The Australian deaf community has scored a win with the announcement that a free sign language interpreting service will soon be available for senior Australians in aged care.
The minister for aged care and senior Australians, Richard Colbeck, said the service will make the aged care system more accessible for people who are deaf, deafblind or hard of hearing.
“It will ensure that these people can participate in the assessment, planning, and review of their care – something which may have been more difficult in the past,” he said.
As it stands, the deaf community struggles to find help within the aged care system, and any deaf Australian over 65 misses out on NDIS funding, which effectively leaves them out in the cold.
The MyAgedCare website currently lists 22 languages which can be interpreted, but no Auslan interpreters are offered.
This was described as “distressing” by members of the Australian deaf community, who spoke to Aged Care Insite last year.
The Australian Deaf Elders are an advocacy group whose members have spoken at community events organised by the royal commission into aged care as well as at the Melbourne hearing last October. They say that they are “extremely worried” at the prospect of entering the aged care system in its current form.
The lack of access to interpreters can make life difficult for the deaf community, especially as they age. End-of-life plans and managing superannuation can be near impossible, and hiring their own interpreters to come with them to the doctor or legal meetings can set them back $240 for two hours, and that’s when they can manage to find an interpreter.
There are some government-funded services for interpreters for the deaf, but these only cover medical trips.
Without interpreters, the deaf often have to rely on pen and paper, which, for someone who has Auslan as their first language, is problematic.
“Auslan has limited vocab. The gestures, the words, are very different to a hearing person. To write with pen and paper is really difficult to get the message across,” said Elizabeth Karn.
Group member Barry Moore said that, with pen and paper, he might try to communicate with someone and write a paragraph, only to receive a two-word answer.
“How do I understand these two words? With an interpreter life would be easier,” he said.
Jennifer Moore said she is frustrated as she struggles to afford an interpreter on retirement money and a pension and wants to join an exercise group and live her life to the full. She feels that she is “missing out”, and she and husband Barry are quite lonely.
“Jennifer says this really affects their quality of life. To live a full life of what life they have left, and to have the opportunity to fully communicate with everyone, is so important to them, to anybody … It’s affecting their mental health,” Tina Karn ,the group interpreter and a child of a deaf Australian (CODA), says.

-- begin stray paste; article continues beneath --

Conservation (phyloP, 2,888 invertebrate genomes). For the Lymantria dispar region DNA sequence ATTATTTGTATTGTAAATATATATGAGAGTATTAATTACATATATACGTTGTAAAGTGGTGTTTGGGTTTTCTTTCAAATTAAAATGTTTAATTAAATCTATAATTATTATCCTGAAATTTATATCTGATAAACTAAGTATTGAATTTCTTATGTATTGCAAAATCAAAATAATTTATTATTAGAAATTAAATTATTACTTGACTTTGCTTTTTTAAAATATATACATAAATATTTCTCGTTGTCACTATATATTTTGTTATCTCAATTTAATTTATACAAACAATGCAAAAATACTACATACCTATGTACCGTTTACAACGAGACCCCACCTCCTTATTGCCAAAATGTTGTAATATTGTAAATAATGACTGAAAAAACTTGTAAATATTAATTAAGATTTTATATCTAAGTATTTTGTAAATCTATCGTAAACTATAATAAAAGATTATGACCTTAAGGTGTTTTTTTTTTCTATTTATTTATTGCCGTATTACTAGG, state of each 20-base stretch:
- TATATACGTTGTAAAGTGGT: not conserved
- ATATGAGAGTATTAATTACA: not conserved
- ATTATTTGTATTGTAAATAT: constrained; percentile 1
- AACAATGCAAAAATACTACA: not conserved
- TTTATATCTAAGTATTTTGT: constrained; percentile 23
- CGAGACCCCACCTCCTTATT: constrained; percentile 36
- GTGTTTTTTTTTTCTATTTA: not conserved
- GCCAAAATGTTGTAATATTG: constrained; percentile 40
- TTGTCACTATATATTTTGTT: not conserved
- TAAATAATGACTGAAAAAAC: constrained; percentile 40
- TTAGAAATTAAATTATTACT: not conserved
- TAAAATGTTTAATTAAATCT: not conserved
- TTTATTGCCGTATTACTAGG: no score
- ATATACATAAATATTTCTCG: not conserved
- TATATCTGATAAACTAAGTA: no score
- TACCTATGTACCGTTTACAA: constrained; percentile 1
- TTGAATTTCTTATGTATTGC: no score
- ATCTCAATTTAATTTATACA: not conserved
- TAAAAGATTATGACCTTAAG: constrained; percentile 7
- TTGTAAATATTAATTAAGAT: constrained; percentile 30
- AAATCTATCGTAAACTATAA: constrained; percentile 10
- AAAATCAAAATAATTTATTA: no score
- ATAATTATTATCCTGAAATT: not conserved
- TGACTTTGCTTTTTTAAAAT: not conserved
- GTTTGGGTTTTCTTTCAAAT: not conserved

The new service, starting this month, will provide appropriate sign language assistance to people who are receiving or want to access aged care services.
Both face-to-face and online interpreting, including on-demand video remote interpreting, will be on offer nationally, seven days a week and after business hours when required.
Colbeck said that bookings for the sign language service can be made online or by phone, email or fax, and the government will also commission translation of key aged care documents and information into Auslan videos and other materials that are suitable for people who are deaf or hard of hearing.
“This is another step towards ensuring the needs of Senior Australians are met,” Colbeck said.
The service will be delivered through Deaf Service’s Auslan Connections, and they say this is a major step in addressing the gap in funding created by the NDIS.
Deaf Services CEO Brett Casey said this was a major accessibility milestone for deaf seniors, many of whom have not had regular access to information in their primary language.
“This commitment by the federal government creates a sustainable model for this support, ensuring agency and access for seniors to live the life they want, and to gain equitable access to the existing services provided to them.
“Deaf Services is proud to have been selected to deliver this program through Auslan Connections – continuing our support for deaf seniors.”
Elizabeth Karn told Aged Care Insite that she is happy that Auslan is finally to be recognised as an Australian Language through MyAgedCare.
“We would also like to encourage Minister Colbeck to recognise that deaf elders who will use this now accessible service still desperately need this service to accommodate their needs other than aged care services and medical appointments,” she said.
Tina Karn stresses the need for interpreters to be available to allow elder Australians to have an active social life.
“I would like for Minister Colbeck to see that our deaf elder community, who are a vulnerable group, need to be included equal to those under the age of 65 who are receiving NDIS interpreter funding for any matters. This would be closing the gap of exclusion for Australians with a disability,” she said.Do you have an idea for a story?
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